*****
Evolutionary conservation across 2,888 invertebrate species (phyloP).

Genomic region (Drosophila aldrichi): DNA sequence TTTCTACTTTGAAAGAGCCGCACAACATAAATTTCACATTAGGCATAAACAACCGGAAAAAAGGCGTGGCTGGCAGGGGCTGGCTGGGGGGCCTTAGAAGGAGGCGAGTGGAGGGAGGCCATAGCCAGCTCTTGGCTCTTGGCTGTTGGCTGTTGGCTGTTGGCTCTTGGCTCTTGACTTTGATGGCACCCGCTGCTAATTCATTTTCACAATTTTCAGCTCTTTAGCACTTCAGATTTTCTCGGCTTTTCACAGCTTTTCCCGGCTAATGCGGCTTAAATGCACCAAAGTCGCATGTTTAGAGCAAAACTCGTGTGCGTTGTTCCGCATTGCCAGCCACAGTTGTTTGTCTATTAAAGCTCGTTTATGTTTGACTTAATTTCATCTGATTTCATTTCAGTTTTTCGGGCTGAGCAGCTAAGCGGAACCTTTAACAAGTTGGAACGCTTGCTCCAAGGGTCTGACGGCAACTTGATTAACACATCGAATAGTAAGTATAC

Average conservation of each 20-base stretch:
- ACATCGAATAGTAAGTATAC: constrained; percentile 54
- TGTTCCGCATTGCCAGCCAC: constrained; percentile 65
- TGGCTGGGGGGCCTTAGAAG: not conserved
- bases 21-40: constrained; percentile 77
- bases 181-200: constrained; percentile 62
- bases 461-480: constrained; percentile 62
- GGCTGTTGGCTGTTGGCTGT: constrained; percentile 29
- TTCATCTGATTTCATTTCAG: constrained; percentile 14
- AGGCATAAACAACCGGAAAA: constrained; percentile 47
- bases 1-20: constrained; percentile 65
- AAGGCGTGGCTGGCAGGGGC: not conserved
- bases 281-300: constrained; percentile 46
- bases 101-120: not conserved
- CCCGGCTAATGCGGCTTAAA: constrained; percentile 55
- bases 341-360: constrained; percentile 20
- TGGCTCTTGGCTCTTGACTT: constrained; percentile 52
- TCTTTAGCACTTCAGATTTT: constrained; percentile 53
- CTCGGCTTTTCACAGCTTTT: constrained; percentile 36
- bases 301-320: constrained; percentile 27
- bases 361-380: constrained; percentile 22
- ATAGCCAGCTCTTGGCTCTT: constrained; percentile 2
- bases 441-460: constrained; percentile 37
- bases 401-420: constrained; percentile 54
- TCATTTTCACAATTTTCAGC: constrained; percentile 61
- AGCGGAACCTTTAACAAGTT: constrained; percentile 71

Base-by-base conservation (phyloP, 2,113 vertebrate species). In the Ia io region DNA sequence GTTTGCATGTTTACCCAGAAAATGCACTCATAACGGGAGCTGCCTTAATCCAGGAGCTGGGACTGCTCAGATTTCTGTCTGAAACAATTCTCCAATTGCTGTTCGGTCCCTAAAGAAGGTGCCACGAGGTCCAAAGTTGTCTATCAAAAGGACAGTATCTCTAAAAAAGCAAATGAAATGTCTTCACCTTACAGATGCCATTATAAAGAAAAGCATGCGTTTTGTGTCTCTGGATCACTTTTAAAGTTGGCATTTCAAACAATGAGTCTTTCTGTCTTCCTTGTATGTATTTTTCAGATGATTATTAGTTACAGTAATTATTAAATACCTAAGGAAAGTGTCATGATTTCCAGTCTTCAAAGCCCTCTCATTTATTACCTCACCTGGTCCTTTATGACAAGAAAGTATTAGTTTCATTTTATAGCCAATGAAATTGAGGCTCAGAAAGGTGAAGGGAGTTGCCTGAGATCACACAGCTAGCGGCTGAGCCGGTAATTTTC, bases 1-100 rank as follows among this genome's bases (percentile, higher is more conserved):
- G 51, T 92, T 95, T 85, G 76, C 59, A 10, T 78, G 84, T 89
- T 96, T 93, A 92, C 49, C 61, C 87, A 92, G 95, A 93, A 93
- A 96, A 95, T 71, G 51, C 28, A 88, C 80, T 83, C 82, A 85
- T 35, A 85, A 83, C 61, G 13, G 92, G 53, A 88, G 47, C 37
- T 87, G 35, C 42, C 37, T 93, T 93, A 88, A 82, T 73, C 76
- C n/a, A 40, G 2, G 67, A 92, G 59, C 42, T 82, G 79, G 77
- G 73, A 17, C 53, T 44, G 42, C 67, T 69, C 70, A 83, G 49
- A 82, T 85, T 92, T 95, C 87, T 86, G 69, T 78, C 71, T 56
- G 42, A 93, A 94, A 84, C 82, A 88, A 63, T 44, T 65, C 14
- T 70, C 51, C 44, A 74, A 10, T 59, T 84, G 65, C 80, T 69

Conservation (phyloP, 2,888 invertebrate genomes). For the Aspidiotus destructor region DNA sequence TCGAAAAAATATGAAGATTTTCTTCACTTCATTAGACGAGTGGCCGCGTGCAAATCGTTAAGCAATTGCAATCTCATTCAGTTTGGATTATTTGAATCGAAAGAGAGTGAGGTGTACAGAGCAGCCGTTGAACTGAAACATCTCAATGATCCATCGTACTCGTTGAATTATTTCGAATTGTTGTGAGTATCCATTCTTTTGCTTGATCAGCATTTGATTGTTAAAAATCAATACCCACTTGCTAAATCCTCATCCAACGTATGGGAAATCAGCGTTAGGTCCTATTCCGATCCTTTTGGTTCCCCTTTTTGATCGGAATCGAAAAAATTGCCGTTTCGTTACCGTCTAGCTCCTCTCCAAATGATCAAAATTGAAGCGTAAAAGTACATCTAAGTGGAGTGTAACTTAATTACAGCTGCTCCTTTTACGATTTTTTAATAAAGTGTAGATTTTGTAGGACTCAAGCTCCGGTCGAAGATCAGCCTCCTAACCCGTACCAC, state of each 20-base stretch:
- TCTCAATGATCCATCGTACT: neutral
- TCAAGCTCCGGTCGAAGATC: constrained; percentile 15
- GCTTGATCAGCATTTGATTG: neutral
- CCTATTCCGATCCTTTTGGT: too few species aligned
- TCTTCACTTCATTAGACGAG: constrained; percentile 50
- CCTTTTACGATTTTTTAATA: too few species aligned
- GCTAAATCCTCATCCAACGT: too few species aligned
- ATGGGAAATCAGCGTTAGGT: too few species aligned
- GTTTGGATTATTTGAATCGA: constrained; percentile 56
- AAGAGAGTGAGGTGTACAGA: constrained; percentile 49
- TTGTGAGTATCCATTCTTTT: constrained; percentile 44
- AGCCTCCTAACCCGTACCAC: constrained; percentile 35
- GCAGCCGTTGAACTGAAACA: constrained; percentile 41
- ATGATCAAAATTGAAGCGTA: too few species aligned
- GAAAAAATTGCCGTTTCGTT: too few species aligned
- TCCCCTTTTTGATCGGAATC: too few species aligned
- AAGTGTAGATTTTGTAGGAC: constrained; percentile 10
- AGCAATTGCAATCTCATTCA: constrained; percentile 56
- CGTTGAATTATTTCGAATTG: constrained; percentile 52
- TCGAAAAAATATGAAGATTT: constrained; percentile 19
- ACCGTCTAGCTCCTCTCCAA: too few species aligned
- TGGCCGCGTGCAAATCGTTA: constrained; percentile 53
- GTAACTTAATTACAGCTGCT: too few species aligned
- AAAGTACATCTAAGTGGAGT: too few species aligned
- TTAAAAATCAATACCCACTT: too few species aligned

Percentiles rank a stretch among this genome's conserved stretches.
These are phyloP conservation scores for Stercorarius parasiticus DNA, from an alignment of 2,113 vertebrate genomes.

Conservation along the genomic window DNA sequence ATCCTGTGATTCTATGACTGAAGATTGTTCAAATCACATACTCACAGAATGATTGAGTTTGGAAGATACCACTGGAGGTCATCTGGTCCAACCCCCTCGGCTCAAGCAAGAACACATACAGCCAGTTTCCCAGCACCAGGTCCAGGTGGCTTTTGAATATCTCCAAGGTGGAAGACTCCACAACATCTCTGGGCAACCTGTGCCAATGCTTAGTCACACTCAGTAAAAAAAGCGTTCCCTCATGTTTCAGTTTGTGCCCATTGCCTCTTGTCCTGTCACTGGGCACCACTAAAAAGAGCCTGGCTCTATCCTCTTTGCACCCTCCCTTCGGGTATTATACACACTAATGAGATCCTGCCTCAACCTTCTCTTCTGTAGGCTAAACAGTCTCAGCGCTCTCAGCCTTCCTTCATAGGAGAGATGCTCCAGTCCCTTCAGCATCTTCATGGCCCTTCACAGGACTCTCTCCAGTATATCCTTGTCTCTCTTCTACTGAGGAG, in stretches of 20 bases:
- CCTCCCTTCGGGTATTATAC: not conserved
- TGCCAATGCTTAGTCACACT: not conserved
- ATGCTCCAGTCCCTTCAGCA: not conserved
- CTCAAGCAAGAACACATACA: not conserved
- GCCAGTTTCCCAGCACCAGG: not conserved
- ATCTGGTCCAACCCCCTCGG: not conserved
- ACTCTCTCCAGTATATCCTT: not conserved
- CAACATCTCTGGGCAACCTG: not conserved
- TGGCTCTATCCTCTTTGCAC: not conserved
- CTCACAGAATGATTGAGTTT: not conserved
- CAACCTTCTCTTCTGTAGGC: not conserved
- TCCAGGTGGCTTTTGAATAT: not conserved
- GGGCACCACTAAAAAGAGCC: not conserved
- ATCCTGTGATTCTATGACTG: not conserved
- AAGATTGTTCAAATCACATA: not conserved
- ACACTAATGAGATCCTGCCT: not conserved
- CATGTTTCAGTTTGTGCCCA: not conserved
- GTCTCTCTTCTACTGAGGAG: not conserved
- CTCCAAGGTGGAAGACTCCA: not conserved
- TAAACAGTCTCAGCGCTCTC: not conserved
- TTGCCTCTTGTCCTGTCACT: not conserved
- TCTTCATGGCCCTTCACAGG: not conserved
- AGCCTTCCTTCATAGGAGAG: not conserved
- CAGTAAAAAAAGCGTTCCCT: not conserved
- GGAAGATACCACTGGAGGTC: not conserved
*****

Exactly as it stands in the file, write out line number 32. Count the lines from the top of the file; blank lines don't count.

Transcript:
- A 96, A 95, T 71, G 51, C 28, A 88, C 80, T 83, C 82, A 85